To illustrate, Cider offers a “Share & Earn” event, where you urge your friends to download the Cider app and generate store credits. What’s more, when you make a purchase on the Cider website, every dollar you spend equates to 10 points accumulated. You also collect points by writing reviews, including images in them, entering your measurements, and completing your user profile.
By the same token, Shein urges shoppers to earn points by posting reviews – for instance, if your images get selected for display, Shein grants you a bonus of 50 points. However, there’s more to it, as the brand takes gamification to another level.
When users check in daily into the Shein app, they earn additional points, which fuels their shopping addiction and bombards them with new items daily. What’s more, Shein runs the so-called “outfit contests” – where the top 12 participants collect rewards in the app – transforming regular shoppers into brand ambassadors.
Is Cider Democratizing Fashion With Cheap Clothing?
In the sustainability section of its website, Cider claims to “create affordable, everyday statement pieces” with an emphasis on sustainability. This sounds quite far-fetched, considering that it is the fashion democratization that bombarded us with textile waste. The utopian vision to mass-produce clothing for globalized consumption never works in the real world. Rather, it has a detrimental effect on the environment.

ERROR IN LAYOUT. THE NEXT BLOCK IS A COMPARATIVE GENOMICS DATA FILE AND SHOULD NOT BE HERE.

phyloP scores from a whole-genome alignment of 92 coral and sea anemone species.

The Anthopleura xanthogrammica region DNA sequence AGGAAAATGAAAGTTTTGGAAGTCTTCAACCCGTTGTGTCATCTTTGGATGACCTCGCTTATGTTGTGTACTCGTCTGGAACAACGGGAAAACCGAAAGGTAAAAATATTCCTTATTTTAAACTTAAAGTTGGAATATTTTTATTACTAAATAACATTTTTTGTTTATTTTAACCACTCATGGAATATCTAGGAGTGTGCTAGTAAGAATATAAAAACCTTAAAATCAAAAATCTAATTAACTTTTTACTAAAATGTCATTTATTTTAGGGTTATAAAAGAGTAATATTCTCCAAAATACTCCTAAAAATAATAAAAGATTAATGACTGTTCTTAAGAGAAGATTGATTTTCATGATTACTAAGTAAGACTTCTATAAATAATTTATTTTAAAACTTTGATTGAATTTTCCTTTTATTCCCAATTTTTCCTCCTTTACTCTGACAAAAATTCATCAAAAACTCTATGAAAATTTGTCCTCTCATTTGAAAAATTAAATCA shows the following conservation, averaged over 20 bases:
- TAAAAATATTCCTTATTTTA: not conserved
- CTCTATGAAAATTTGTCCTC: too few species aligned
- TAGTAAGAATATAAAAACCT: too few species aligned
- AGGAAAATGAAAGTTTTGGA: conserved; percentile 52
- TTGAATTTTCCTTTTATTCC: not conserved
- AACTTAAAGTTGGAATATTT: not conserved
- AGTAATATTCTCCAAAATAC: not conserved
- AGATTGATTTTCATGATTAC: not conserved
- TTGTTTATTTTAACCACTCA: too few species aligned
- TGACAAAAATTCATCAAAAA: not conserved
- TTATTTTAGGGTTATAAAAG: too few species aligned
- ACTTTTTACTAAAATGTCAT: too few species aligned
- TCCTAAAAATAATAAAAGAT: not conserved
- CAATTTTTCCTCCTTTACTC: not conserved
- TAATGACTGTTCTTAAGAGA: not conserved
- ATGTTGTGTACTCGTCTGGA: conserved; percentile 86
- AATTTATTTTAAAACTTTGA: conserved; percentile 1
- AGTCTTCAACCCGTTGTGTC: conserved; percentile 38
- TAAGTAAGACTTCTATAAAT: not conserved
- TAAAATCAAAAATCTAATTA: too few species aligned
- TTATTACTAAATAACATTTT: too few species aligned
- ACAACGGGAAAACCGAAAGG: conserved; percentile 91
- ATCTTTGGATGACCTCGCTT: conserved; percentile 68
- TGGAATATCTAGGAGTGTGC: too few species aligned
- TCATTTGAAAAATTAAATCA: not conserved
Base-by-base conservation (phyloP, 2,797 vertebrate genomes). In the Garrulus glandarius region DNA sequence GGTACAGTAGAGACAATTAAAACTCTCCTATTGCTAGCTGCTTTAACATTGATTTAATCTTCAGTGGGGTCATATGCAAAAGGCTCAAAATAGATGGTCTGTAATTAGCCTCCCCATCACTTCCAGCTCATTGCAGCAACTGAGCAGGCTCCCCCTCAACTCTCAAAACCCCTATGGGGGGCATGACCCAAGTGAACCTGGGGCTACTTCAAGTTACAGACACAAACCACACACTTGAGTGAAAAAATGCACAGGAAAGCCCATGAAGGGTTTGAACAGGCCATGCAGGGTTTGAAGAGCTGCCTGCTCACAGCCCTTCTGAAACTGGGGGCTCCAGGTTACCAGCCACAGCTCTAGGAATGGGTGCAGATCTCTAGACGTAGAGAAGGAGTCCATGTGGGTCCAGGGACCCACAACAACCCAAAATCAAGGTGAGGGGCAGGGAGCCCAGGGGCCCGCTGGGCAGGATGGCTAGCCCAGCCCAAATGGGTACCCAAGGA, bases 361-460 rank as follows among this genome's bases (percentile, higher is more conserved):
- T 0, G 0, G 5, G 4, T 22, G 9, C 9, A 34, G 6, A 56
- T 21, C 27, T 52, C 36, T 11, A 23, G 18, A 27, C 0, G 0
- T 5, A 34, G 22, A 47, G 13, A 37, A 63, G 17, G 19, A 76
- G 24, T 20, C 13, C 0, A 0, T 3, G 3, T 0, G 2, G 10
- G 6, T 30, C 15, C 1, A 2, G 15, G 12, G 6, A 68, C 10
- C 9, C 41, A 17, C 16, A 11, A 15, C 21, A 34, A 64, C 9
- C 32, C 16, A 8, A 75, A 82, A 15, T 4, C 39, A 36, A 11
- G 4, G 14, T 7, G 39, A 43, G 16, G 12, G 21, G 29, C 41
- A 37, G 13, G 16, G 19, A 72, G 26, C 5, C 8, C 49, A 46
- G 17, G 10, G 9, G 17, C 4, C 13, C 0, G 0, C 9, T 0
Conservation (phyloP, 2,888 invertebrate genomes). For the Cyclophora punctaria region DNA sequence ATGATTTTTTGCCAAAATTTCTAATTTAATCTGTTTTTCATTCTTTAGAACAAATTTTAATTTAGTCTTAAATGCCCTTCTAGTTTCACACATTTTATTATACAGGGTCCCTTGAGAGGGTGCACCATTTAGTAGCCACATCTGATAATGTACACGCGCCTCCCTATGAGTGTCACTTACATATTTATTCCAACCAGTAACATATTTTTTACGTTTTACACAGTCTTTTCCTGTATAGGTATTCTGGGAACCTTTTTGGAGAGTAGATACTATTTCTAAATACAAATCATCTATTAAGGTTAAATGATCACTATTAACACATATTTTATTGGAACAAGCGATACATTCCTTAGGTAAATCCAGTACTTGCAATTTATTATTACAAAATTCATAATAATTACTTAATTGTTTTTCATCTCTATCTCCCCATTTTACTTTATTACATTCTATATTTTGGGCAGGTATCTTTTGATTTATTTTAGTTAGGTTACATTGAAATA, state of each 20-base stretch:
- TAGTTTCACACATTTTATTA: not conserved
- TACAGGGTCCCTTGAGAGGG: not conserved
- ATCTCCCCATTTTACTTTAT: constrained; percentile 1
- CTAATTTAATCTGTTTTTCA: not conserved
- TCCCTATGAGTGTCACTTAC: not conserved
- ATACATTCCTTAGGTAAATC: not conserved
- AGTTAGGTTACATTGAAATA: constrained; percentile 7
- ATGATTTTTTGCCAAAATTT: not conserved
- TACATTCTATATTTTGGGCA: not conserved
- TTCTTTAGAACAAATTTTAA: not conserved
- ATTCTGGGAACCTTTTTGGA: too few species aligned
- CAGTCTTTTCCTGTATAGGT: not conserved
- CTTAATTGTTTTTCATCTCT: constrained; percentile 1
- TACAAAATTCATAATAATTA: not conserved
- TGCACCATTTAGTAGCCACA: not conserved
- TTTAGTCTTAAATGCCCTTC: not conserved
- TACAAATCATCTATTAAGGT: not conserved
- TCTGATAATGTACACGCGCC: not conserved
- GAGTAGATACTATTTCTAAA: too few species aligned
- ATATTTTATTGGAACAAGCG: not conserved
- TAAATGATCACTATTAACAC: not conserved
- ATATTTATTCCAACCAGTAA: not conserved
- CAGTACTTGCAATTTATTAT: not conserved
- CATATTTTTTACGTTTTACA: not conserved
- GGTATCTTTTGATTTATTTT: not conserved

Yet, Cider appeals to the idea that anyone, regardless of their income, can purchase garments for under $20, which is not only misleading but also harmful for the way we consume clothing. The brand overproduces under the pretext of democracy, stating that “sustainable fashion should be accessible, not exclusive.”
However, Cider doesn’t have the best interests of their consumers at heart. Clothes should not be perceived as disposable. What’s more, they should not be produced at the expense of nature and society.